The Impact of Liberia’s Open Budget Initiative

Access to information is critical for enabling citizens to exercise their voice, monitor and hold the government accountable, and engage in informed discussions about decisions that affect their lives. Citizens’ ability to demand and use information, as well as the willingness of the government to be transparent, are potential contributors to good governance.

Through the Open Budget Initiative, the government hopes to end Liberia’s history of financial mismanagement and engender greater trust in it. In this study, we will critically evaluate the effects of the Open Budget Initiative in Liberia to provide information on the initiative’s impact since its inception in 2013 through an interview with key stakeholders and a review of the Open Government Initiative report related to the Open Budget Initiative (Independent Reporting Mechanism—IRM—report). 

The results of the qualitative research using key informant interviews show a need for more population awareness and understanding, restricted access to budget information, and low public participation. Also, the Open Budget Survey (OBS) has repeatedly reported the legislative oversight of the budget and audit process. It describes public participation in Liberia’s budgeting as weak, with an open budget index score of 38 out of 100 in its 2019 report. Where a 61 score or higher indicates that a nation is likely to publish enough information to support informed public debate on the budget, it received a measly six out of 100 for public participation.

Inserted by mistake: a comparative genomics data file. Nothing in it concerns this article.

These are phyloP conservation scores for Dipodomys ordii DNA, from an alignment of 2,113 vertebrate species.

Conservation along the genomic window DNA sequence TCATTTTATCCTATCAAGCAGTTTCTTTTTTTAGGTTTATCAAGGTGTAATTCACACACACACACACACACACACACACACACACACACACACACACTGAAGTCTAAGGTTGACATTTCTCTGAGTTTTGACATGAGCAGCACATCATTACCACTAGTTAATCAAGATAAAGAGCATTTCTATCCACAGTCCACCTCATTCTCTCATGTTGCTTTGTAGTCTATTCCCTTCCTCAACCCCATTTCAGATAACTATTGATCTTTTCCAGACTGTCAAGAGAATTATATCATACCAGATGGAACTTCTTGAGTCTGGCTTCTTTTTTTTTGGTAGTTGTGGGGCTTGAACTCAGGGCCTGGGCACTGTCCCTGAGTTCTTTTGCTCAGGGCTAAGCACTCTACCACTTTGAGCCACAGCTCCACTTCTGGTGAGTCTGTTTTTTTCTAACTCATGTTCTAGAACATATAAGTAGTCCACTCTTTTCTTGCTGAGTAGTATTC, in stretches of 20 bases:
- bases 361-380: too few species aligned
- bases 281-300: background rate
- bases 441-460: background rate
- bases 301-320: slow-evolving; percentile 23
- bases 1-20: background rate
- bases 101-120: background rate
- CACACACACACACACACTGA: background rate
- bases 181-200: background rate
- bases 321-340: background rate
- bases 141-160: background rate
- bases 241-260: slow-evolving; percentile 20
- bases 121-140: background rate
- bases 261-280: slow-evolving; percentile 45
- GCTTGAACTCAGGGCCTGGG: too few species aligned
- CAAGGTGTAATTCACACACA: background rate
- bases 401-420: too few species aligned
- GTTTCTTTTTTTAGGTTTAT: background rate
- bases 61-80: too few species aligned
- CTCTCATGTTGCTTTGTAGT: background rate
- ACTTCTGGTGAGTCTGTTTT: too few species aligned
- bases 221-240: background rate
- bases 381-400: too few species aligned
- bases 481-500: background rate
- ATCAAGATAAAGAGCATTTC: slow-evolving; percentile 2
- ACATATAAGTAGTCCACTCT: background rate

This study offers recommendations to strengthen the capacity of governmental institutions in charge of disseminating public information, to help enhance public participation, and to expand engagement and outreach activities that will improve the impact of the Open Budget Initiative (OBI) system.


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